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  HIRAM BROWN, a well-remembered farmer, late of the town of Sullivan, Madison County, who cultivated a goodly number of acres and dealt somewhat extensively in live stock, was born in this town in September, 1806, and died at his homestead, July 27, 1875. He was a son of Timothy and Olive (Clark) Brown, who were of Welsh and English descent, and who moved from Massachusetts to Madison County at the close of last century, when the region was wild and unpeopled except by the original occupants of the soil, the roving Indians, who, naturally enough, made it often decidedly uncomfortable for the new-comers. But these pioneers of civilization were not easily disheartened. Timothy Brown bought land, improved a farm, and resided thereon until his death at the age of seventy-two years. His wife died at seventy-five years of age, having reared a family of six children, none of whom survive.
  Hiram Brown was brought up in the town of Sullivan, and received what education was obtainable in the district schools. When he reached manhood, he turned his attention to farming, buying large tracts of land, on which he raised grain and small fruits. He also dealt largely in cattle and horses. He was married June 20, 1834, to Miss Angeline Beach, also a native of Sullivan, who was born February 5, 1817, daughter of David M. and Nancy (Peck) Beach. Her parents were natives of Connecticut, and came from that State about the year 1816 to the town of Sullivan, where they owned a farm. Of their three children, two now survive, Mrs. Brown and her brother, Miles Beach, who resides with her. The ancestors of the Beach family in America came over from England during the period of the early settlement of the colonies, two or three brothers of this name making their homes in Connecticut, where they reared large families. After forty-one years of married life Mr. Brown died, as he had lived, on his farm, leaving a widow and five children, namely: William B., born April 14, 1835, residing in Sullivan, N.Y.; Catherine E., born April 23, 1841, wife of Austin French, living in Oneida Village; Alice A., Mrs. Frank Jackson, born January 24, 1845, residing with her mother; Albert E., born June 1, 1848, living on the home farm; Carrie, Mrs. V. Williams Bull, born August 25, 1850, living in the town of Sullivan. Three other children, "not lost, but gone before," were: Sarah A., born January 13, 1837, died at the age of seventeen years; Josephine, born March 8, 1839, died September 16, 1841; Irene, born July 15, 1859, died March 9, 1863.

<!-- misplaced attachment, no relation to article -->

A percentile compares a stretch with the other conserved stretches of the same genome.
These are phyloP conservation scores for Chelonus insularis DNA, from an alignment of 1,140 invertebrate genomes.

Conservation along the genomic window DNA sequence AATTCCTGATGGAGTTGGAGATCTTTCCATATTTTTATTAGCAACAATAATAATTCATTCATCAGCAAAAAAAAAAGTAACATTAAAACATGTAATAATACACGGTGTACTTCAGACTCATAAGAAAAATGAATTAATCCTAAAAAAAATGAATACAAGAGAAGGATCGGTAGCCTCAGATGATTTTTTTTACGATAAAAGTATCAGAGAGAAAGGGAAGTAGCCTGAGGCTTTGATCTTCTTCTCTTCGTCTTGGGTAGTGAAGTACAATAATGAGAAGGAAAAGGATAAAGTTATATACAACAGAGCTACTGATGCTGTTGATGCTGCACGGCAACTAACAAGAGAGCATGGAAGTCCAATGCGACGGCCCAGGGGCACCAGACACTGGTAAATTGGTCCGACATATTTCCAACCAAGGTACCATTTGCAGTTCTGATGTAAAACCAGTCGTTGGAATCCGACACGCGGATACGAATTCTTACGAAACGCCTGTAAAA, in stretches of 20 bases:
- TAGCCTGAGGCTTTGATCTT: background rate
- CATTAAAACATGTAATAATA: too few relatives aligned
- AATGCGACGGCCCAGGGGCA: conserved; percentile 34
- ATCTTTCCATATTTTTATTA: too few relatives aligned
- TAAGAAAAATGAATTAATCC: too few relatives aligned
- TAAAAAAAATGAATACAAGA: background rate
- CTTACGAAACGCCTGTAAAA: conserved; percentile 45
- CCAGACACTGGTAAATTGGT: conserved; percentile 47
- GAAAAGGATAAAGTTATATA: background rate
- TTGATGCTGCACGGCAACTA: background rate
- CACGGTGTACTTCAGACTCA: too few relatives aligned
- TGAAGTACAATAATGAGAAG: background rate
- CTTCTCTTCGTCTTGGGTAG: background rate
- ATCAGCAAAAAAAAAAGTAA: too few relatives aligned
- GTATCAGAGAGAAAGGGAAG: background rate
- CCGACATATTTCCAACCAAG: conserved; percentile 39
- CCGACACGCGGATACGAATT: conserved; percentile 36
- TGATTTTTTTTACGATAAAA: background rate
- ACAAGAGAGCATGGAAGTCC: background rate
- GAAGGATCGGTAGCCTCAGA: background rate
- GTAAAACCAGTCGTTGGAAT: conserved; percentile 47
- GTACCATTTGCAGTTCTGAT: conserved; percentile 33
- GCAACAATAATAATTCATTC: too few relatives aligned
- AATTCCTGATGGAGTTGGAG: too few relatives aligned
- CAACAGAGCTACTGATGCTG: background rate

A large settlement at Canasaraga long bore the name of Brown. In this village, which is now known as Sullivan Post-office, Mrs. Angeline B. Brown resides on a valuable, well-improved farm of two hundred and forty acres, which is managed by her son Albert. Highly respected people, possessed of ample means, they live in a pleasant home, provided with every needed comfort and luxury. Mr. Hiram Brown was a man of more than average ability, and was of marked prominence in the place where his life was passed; and, although the foundation of his fortune was laid by his father's toil, his own constant diligence in his business enlarged the estate to its present dimensions. While not a seeker for office, he was interested in political matters, and was loyal to his duties as a citizen, ever by his vote maintaining the principles of the Republican party. Mr. and Mrs. Brown attended the Methodist Episcopal church, of which they were exemplary members, as she continues to be, finding consolation and hope and joy in the teachings of religion.

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